Friday, April 19, 2024

Misinformation - knowing that we don't know


I have always been somewhat suspicious of the written word. Not so much because of the information conveyed by writing, but because of how it can be misused. For one, it can, in some ways, imprison knowledge. The information is there, but cannot be directly questioned. You may have some expertise in the subject and know that the words presented contain false information. But you cannot debate it. You cannot dialogue with it. You cannot help improve it. The words remain there, locked in place, impervious to criticism.

The other reason the written word causes concern is the way it can be misused. People read snippets of information such as misleading headlines, opinion pieces, or conclusions taken out of context, and then think they have knowledge. However, if they have no prior expertise in the subject, they cannot assess whether or not the information they are reading is reliable. Don’t we see this all the time on the internet? People with no specialist knowledge will read an article that concludes something they don’t like, then dismiss it. They will then engage in an extensive search for articles that contain conclusions they do like. And they will share the information contained in those articles, as if they, themselves, have expertise. This can be harmless in cases of personal taste preference. But in the domain of science and medicine, this can be damaging, and perhaps even lead to life-threatening decisions.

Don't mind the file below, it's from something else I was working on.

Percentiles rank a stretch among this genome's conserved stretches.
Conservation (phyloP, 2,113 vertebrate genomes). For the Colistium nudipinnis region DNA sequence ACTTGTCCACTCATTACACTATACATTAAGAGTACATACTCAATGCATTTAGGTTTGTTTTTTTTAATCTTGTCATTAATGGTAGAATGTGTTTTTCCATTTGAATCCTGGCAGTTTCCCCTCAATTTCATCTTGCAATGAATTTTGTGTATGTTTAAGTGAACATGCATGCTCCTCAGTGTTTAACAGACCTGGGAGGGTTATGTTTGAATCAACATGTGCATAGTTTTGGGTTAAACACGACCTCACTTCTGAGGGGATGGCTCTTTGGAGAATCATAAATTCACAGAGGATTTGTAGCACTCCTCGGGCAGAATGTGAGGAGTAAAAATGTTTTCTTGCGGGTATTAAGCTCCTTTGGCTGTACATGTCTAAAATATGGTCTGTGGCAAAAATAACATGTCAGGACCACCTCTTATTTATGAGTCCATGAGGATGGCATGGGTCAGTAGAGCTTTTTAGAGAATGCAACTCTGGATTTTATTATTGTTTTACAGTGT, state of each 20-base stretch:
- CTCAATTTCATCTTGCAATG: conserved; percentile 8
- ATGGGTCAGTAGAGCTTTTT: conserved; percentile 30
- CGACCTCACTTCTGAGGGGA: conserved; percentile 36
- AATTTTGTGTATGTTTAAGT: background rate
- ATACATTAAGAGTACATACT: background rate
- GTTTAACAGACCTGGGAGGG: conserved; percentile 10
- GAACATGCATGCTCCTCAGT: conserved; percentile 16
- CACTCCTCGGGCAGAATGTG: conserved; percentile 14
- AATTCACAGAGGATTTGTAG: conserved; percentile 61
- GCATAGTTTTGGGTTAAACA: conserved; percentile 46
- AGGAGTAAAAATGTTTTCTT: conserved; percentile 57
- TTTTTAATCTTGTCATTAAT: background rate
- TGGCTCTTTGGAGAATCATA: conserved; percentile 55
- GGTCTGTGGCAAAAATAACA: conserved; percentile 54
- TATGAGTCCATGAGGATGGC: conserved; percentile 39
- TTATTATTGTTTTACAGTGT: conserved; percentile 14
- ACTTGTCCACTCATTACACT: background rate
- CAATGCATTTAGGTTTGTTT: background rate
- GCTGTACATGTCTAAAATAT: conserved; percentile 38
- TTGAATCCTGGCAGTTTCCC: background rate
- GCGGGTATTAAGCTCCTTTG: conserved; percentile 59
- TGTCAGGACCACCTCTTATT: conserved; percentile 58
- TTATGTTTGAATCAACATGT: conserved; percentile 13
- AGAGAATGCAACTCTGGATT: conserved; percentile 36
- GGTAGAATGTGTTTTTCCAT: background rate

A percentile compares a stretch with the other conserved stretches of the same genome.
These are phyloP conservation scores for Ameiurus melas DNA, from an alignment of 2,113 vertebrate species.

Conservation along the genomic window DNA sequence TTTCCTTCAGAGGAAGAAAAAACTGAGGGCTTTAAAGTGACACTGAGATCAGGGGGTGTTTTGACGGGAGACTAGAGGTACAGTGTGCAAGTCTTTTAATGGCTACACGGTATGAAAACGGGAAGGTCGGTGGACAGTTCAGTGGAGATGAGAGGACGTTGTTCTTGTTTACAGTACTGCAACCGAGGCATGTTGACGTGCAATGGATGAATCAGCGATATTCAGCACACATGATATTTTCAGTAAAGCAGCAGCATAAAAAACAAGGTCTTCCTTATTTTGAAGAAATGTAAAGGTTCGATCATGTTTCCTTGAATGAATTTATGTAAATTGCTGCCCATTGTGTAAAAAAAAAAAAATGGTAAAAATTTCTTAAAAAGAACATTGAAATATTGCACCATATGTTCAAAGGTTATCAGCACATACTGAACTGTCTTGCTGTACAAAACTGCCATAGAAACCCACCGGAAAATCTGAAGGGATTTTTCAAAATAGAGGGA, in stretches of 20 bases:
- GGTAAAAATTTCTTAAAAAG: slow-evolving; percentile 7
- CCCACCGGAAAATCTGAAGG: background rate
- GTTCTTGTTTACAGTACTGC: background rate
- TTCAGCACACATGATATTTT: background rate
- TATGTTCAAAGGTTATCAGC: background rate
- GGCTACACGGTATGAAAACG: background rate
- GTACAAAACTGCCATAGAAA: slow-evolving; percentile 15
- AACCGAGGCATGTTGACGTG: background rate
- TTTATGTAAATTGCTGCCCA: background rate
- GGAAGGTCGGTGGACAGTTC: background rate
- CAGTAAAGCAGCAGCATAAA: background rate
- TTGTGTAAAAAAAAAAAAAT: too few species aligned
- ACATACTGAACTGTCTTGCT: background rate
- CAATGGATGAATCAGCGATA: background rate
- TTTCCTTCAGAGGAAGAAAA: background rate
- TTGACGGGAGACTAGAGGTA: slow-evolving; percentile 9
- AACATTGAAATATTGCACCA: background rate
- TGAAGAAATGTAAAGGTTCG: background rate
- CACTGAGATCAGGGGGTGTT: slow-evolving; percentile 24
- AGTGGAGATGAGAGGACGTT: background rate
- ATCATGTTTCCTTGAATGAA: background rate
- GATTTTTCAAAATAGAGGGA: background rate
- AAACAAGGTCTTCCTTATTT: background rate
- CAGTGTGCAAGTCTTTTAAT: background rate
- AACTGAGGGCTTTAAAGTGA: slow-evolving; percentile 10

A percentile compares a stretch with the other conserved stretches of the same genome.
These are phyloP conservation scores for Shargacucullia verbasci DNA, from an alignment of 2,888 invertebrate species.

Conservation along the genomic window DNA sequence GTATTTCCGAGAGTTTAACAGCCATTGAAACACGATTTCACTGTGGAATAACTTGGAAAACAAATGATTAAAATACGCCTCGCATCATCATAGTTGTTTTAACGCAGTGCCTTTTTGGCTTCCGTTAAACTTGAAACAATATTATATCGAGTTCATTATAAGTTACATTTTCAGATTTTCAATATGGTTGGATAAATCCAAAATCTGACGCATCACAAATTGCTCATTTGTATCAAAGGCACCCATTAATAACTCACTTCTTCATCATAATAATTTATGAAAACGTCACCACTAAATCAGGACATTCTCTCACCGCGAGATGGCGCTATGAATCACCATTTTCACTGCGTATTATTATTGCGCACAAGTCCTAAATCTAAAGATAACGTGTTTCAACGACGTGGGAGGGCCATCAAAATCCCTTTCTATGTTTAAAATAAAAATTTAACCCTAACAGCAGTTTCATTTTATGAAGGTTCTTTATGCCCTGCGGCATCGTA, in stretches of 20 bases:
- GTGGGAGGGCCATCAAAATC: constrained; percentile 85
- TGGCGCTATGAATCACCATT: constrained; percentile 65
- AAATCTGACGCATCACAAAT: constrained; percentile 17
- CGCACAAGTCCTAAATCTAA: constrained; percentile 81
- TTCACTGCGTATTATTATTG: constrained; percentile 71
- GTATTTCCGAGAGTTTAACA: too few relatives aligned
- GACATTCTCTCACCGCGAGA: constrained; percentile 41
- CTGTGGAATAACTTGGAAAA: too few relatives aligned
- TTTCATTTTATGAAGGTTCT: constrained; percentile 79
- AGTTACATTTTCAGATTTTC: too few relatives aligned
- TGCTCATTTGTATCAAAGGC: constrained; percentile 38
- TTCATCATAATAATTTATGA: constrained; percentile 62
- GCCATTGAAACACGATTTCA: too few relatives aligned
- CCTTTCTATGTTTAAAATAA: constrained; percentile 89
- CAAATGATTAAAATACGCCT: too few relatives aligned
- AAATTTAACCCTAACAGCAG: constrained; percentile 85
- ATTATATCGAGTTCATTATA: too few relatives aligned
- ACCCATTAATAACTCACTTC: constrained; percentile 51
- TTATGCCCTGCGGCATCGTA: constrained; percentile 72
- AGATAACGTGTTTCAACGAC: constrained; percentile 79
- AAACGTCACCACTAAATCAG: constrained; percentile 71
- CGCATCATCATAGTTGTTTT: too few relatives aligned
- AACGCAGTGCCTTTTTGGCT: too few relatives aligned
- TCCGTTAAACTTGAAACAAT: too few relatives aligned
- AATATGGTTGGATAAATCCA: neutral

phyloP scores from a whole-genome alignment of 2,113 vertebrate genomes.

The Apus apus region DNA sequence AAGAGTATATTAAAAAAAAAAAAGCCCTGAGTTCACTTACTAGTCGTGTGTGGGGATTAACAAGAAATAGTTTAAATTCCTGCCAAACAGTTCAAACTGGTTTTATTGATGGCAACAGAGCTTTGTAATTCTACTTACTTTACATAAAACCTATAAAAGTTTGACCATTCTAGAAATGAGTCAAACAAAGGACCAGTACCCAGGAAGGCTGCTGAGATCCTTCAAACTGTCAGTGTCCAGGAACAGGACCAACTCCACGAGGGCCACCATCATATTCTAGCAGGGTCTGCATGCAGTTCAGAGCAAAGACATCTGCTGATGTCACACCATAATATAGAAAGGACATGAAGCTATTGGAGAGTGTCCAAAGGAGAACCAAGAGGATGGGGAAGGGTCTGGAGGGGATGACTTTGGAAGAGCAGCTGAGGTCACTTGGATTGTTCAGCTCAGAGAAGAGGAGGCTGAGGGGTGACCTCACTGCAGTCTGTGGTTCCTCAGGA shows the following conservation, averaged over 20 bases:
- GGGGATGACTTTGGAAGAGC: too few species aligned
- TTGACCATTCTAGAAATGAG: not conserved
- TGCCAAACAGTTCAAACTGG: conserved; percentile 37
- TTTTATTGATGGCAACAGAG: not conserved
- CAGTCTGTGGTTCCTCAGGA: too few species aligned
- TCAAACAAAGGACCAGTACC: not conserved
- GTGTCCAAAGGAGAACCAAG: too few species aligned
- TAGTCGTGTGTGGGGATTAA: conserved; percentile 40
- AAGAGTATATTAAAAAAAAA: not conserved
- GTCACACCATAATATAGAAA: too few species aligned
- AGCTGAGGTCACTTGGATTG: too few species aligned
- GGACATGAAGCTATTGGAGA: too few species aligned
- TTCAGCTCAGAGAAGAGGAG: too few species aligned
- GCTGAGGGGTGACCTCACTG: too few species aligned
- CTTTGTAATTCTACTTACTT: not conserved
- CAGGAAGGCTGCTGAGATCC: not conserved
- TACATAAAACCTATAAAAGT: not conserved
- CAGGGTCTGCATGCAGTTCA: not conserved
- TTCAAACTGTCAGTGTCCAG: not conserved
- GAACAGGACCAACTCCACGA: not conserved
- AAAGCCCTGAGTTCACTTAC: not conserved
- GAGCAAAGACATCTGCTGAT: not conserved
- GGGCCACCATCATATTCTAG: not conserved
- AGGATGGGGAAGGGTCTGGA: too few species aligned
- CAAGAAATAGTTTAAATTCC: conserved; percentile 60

So, what is real wisdom? Is it skimming articles and cherry-picking favorable conclusions, and then masquerading as an expert? Or perhaps the wisest of us are the ones who comfortably admit the limitations of their knowledge.